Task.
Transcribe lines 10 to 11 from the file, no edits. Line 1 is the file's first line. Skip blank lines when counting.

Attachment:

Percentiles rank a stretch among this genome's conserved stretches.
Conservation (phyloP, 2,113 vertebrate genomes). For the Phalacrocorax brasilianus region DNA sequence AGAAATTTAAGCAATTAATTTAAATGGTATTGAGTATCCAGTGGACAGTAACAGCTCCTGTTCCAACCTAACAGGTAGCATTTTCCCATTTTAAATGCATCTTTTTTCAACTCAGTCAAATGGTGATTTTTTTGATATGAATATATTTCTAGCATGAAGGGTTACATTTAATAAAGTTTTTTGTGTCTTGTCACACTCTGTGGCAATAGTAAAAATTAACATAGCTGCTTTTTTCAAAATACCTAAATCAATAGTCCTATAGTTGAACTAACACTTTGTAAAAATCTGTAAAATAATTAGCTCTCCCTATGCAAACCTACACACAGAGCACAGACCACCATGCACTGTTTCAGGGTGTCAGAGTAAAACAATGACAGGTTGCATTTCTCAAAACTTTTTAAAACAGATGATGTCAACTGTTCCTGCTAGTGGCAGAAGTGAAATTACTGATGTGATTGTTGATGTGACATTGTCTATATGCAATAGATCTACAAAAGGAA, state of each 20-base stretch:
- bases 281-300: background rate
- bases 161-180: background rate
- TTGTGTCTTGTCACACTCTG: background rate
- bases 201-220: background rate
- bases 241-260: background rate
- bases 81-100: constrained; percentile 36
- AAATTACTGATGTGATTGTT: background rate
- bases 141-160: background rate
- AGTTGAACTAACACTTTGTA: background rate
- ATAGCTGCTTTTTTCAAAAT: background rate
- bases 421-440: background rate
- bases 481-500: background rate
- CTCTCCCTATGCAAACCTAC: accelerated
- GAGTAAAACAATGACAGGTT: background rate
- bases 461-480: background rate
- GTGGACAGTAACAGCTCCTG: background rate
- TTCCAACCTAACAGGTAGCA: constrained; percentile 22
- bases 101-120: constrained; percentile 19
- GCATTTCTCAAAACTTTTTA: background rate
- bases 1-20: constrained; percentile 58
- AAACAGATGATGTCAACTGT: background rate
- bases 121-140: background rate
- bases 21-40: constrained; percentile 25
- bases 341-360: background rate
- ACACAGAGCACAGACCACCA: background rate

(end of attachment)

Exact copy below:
- bases 141-160: background rate
- AGTTGAACTAACACTTTGTA: background rate